Step 3: Mist a spray detailer or vinyl dressing onto all plastic surfaces.
Most detailers will use a combination of a spray detailer or waterless wash to first clean the engine compartment and then spray a vinyl and rubber protectant onto the plastic surfaces. This approach works great but if the engine compartment is only lightly neglected like the engine compartment on this vehicle, I use a product called 3D Bead It Up.
3D Bead It Up is an all-purpose polymer-based surface sealer. It’s water based so it works great to clean light dirt and dust while leaving behind a durable coating of polymer protection that dries to the touch.
Because this layer of polymer protection dries to the touch, it will make future cleaning faster and easier. Any dressing that does not dry to the touch becomes a dirt magnet moving forward because the dressing will leave behind an oily, slimy film that attracts and holds dirt and dust. Besides cleaning and protecting, 3D Bead It Up will restore and maintain a rich, satin sheen like these plastic surfaces looked when the vehicle was brand new. Even better, you can use 3D Bead It Up on the outside of your car and the inside of your car - it’s truly a multi-functional product that everyone loves.
Step 4: Use a brush to work the 3D Bead It Up over the plastic.
Most of the plastic in the engine compartment will have some form of design to it with irregular shapes, tight areas and/or intricate patterns. A soft bristle brush works great to work the Bead It Up into all these areas for complete and uniform coverage.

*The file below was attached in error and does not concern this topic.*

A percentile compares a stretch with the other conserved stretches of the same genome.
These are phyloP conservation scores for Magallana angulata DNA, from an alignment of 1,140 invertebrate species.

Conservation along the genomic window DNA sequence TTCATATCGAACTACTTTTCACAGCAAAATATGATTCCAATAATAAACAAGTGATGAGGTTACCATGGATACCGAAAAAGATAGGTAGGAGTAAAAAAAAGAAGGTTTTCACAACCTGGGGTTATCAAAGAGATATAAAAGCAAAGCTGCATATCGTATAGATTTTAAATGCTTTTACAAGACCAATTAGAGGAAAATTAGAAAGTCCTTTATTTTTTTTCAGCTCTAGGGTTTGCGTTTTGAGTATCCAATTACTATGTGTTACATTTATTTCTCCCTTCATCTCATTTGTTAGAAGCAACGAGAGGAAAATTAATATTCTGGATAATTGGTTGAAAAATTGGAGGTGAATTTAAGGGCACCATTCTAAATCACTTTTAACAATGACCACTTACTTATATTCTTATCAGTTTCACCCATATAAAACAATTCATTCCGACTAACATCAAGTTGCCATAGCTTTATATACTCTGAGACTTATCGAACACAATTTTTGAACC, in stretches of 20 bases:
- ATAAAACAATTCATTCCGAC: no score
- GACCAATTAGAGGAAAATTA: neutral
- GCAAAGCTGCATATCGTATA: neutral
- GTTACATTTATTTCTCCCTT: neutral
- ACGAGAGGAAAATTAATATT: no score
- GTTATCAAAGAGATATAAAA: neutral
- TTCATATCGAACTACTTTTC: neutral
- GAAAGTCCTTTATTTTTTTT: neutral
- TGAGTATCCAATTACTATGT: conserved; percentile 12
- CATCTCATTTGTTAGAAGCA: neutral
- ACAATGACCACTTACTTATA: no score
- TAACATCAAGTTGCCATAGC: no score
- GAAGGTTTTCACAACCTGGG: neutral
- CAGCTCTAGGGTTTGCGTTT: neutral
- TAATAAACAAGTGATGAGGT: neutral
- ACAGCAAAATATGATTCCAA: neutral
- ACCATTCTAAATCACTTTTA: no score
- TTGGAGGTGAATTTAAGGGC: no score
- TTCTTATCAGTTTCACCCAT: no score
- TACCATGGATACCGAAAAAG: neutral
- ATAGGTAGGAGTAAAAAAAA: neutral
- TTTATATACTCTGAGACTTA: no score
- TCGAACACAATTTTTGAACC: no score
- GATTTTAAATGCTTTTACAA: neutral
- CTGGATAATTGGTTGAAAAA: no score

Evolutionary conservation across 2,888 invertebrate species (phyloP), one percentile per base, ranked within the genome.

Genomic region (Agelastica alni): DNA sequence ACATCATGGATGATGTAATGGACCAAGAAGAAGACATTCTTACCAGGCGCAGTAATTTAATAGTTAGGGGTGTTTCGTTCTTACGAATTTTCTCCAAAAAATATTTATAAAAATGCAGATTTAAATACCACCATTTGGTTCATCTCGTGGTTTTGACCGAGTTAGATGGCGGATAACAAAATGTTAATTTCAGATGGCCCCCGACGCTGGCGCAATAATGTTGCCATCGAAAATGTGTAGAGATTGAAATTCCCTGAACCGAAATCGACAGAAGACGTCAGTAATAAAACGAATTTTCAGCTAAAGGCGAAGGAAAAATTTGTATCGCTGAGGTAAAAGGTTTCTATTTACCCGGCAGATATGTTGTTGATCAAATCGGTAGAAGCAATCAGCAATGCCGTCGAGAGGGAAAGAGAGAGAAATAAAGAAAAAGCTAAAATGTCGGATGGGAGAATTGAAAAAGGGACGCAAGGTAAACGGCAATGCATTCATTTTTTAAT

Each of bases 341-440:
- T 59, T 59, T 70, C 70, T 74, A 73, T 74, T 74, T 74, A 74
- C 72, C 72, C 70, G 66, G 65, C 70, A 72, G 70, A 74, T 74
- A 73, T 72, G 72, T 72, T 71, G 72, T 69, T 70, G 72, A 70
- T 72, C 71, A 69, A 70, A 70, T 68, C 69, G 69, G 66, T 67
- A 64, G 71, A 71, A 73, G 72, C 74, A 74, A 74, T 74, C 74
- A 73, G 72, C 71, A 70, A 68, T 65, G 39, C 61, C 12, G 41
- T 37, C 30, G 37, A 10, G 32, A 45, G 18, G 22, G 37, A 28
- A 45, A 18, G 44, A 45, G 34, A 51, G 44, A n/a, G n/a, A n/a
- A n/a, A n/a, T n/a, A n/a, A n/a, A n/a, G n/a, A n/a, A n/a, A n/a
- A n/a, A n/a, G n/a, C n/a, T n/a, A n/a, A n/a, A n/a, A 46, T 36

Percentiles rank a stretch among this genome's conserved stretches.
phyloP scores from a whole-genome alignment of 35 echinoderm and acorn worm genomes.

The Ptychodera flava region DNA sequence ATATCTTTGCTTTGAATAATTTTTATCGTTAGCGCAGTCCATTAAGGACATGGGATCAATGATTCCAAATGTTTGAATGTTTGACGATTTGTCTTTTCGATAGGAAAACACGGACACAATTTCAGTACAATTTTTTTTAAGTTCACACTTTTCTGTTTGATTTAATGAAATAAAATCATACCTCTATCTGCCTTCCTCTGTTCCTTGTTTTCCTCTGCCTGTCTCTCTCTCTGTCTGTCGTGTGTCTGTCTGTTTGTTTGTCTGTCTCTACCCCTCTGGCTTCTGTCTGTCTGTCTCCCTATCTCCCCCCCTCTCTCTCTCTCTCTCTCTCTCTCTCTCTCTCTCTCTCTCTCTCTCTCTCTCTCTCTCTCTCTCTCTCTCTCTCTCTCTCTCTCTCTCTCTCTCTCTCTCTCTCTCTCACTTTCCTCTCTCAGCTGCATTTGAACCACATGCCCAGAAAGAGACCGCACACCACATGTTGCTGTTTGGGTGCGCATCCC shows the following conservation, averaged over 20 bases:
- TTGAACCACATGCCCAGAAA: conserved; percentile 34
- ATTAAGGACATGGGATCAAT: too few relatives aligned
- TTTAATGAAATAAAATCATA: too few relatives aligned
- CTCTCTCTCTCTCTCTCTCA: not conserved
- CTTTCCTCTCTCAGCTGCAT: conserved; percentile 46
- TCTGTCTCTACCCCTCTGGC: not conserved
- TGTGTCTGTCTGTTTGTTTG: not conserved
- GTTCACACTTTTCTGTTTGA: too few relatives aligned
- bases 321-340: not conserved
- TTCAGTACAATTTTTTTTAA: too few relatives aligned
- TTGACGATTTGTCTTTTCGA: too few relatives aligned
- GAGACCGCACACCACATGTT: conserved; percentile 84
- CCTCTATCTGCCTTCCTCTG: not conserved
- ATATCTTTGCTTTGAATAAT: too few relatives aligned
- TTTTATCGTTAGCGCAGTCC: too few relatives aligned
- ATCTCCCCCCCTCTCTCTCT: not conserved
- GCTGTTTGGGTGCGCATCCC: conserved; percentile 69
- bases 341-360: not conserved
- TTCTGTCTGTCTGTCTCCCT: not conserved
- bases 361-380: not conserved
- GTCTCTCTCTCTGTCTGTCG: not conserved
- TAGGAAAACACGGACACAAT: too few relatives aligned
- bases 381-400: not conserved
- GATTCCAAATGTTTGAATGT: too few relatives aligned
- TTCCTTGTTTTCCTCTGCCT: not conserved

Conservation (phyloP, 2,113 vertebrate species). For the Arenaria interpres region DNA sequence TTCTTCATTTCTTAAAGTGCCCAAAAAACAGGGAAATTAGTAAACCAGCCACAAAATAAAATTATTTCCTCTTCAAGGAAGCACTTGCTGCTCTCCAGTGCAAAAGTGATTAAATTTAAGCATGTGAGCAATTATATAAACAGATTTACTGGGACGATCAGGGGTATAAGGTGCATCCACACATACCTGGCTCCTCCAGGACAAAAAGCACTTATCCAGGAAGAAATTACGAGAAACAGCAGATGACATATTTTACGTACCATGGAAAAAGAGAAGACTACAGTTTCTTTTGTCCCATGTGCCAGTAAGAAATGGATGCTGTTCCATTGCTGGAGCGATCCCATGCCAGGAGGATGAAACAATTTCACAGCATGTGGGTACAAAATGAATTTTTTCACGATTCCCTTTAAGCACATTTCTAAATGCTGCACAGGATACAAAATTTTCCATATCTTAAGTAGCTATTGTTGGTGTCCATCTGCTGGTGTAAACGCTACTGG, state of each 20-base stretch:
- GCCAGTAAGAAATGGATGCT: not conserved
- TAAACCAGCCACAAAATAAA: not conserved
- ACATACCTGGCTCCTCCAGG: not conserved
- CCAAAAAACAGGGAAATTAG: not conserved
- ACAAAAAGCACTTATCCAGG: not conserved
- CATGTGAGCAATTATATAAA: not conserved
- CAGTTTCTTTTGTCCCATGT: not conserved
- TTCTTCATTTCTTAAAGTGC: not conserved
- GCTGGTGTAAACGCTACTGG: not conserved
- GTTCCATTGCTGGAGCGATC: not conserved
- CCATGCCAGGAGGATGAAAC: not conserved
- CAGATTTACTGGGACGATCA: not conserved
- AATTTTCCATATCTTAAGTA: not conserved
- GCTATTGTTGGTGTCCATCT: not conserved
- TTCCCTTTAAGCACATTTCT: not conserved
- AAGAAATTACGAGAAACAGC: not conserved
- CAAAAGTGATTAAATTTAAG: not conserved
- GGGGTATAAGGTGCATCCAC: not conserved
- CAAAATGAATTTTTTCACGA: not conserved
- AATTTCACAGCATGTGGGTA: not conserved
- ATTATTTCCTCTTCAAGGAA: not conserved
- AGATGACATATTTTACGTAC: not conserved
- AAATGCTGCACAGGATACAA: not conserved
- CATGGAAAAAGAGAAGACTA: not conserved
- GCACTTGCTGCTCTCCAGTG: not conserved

Step 5: Wipe the engine compartment clean and dry.
After working the 3D Bead It Up all over the plastic engine cover and any other smooth hard plastic or painted surfaces, next use a 3D black wheel and tire microfiber towel to remove any excess product and wipe the engine compartment clean and dry.
In about 15 to 20 minutes you can take neglected to respected!
Doing a cosmetic engine detail is fast and easy. The real key is to use quality products like 3D Bead It Up and stay on top of it by cleaning the engine compartment on you vehicles at least twice a year. When you clean and protect the engine compartment a couple of times a year it will always look brand new. This will maintain the factory-new appearance and also maintain the re-sell or trade-in value.
Plus, anytime your vehicle goes in for service at a dealership or mechanics garage, when professional mechanics see you take care of your car, they are a lot more likely to give your vehicle the same professional treatment. Take my word for it, professional mechanics would much rather work on a car that’s clean and detailed versus dirty and neglected. It’s a win/win deal for everyone.
If you have any questions about doing a cosmetic engine detail your any of your vehicles or any detailing questions in general, please fee free to contact me and I promise I’ll do my best to help see you through to success in your garage.
For more information to to check out the wide range of quality 3D products, visit 3dproducts.com